GRAND VALLEY, Colo. (KREX) — The Grand Valley has become a winter wonderland in just 24 hours. Meteorologist Chris Knoll forecasted rain and snow chances for the entire last week of 2021 before Christmas.
As of 2:30, Tuesday afternoon, he has an update what’s expected now that system is here.
“We saw around four-ish inches in the Grand Junction area and Western Slope,” Certified Meteorologist Chris Knoll shares, “Once we start going to the evening, we’ll see the start of the final snow system that we’re going to see coming up for the next few days as heavier snow falls or in the afternoon hours on New Year’s Eve. As for the new year, the first few days are looking to be a little bit dry.”
“What’s coming down on the ground is a mixture of snow and ice,” Cora Dickey reports, “It not only makes for a good snowball, but also a great impact on current drought conditions.”
Ute Water uses water from 31 reservoirs on the Grand Mesa, with Jerry Creek as its terminal. The official Snotel measure of nearby reservoirs, the indicators Ute Water use, show Mesa Reservoir is now at 169 percent and Park Reservoir is now at 147 percent of its 10 year averages.
A perfect example of why Ute Water’s Andrea Lopez says every snow day matters.
“Snow storms like this and the storms that we see in the late spring really help fill area reservoirs in and help us get really healthy watersheds as we enter into the drier months in the summer, where we also see more demand from our customers,” Ute Water External Affairs Manager Andrea Lopez informs.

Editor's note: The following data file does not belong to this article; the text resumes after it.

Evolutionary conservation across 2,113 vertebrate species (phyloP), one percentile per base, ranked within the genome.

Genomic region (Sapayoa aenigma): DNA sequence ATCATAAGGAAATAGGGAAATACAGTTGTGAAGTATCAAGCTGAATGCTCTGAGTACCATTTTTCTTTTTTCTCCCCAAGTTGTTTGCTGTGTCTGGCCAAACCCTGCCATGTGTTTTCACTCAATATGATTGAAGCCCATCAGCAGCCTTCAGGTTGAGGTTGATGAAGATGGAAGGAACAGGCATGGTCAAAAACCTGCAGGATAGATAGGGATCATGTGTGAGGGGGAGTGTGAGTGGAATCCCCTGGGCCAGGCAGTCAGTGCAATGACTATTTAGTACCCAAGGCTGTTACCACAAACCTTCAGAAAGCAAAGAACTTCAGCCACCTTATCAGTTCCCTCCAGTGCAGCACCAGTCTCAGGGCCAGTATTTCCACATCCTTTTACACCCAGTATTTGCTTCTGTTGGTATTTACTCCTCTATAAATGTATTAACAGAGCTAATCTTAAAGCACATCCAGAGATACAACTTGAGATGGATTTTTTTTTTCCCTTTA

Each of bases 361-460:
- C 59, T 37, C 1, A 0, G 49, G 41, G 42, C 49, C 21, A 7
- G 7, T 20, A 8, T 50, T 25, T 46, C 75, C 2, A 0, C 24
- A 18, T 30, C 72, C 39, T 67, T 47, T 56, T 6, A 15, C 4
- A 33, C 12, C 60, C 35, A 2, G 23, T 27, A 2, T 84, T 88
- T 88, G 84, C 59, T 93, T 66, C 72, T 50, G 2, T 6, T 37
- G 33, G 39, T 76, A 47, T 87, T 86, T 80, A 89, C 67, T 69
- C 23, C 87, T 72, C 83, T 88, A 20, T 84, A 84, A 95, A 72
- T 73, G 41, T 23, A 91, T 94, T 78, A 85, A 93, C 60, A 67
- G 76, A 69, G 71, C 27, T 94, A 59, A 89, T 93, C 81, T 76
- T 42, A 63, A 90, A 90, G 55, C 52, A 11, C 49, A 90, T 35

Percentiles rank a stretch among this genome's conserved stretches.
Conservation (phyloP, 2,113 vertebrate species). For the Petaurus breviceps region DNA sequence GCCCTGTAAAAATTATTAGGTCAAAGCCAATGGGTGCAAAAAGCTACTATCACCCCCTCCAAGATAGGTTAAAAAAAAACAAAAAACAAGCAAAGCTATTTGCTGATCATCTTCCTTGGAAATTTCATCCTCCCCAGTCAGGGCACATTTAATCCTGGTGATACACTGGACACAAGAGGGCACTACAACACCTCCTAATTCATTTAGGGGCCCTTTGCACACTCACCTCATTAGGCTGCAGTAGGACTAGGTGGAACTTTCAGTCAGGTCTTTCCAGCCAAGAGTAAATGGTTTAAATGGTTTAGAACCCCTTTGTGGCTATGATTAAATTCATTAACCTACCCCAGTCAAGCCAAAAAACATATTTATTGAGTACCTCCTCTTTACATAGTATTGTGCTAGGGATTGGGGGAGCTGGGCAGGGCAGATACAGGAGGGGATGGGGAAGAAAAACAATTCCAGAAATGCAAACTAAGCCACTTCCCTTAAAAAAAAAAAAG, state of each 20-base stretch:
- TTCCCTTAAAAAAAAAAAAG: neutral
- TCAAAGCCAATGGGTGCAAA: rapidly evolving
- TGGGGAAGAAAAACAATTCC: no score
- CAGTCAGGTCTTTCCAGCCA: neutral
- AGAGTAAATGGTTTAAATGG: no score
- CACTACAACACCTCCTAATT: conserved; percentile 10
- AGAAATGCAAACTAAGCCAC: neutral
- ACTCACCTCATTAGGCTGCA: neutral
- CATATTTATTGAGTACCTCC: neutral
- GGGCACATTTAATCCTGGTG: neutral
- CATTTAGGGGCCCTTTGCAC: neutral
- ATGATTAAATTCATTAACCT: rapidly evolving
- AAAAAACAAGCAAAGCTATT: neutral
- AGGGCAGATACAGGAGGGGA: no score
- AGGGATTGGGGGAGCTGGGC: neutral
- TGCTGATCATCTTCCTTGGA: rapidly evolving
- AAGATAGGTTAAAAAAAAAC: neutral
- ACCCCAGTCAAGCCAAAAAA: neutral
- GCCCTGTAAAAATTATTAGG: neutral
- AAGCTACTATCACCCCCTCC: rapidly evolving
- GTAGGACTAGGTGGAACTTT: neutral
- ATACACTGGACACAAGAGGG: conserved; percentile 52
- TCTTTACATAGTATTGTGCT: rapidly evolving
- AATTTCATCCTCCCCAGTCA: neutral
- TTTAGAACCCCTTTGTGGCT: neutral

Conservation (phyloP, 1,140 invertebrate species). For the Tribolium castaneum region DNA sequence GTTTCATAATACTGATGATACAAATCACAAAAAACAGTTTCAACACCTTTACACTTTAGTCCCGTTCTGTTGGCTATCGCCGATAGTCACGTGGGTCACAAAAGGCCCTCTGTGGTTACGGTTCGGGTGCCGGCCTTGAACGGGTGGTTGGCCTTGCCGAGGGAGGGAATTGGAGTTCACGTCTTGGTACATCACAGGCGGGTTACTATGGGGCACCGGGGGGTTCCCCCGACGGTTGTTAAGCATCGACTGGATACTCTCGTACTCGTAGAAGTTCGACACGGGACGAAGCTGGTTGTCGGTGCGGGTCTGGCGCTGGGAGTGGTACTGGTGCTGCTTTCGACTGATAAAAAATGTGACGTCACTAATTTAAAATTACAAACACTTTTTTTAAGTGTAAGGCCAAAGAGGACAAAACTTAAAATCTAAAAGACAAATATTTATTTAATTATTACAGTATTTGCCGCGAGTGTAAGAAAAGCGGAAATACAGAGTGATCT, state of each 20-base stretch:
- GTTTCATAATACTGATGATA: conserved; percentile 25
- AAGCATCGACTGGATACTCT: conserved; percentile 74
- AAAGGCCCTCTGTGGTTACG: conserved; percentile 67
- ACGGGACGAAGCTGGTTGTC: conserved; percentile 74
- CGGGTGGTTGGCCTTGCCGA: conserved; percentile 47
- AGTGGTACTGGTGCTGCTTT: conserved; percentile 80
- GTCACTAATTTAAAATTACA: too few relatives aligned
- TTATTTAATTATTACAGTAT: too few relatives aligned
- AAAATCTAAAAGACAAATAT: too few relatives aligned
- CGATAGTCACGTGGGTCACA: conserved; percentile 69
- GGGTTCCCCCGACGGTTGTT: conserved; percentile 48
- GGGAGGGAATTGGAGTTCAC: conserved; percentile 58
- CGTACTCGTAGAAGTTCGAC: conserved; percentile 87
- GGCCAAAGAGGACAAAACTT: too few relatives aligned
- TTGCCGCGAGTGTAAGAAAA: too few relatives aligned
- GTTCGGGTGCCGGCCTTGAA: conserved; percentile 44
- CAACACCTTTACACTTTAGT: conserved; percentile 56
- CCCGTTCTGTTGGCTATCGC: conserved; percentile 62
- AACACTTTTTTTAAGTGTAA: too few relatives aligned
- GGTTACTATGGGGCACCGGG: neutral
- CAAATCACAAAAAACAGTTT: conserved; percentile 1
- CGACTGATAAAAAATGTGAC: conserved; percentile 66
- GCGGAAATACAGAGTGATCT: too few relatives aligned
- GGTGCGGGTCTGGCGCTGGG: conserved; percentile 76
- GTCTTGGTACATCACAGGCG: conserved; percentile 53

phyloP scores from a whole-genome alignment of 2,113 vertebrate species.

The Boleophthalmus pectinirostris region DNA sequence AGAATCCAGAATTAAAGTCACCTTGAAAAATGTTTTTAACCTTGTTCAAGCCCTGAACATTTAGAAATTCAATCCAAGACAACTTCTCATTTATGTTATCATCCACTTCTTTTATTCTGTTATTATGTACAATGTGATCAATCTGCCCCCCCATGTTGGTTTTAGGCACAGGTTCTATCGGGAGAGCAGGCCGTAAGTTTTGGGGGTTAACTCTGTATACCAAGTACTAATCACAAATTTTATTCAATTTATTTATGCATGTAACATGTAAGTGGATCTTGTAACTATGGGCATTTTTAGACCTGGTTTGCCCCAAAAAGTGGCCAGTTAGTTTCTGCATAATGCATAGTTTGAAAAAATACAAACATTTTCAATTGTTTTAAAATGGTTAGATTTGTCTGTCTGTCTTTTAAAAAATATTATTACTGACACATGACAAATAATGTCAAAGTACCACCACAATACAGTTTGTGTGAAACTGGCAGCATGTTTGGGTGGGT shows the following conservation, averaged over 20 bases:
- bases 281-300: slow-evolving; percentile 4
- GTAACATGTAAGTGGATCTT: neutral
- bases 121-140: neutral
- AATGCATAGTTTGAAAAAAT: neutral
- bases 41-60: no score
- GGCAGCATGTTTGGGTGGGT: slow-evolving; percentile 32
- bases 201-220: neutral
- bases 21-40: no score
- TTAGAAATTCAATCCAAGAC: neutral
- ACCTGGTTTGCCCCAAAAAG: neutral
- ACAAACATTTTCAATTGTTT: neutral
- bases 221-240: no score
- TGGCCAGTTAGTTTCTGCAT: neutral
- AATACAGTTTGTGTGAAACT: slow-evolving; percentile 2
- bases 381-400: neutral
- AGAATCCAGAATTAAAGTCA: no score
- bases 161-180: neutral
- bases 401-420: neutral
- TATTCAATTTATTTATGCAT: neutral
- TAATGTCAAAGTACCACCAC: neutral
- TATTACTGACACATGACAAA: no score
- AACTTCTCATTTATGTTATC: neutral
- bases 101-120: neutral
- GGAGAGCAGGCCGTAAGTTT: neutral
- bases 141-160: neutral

It’s too early in the water year to know how the latest winter storms will ultimately impact the area, but rain and snow in recent months sets up hopeful signs.
“The snow storms we see, like today, really help us get a good base that helps us build our watersheds every year,” Lopez elaborates, “We’re hopeful that helped the ground and the environment really get the moisture that it needed, so that these are storms that we’re going to see, now and later, they’ll give us good runoff.”
That’s progress in the right direction.
“More importantly, we’re very encouraged because we’re above where we were in averages for significant drought years like 2018, 2002,” Lopez mentions, “We’re excited to see this snowstorm and we’re hopeful to see what we have in the future.”
Updates on drought conditions are monitored year round, but the official drought update following this and other storms won’t be out until March.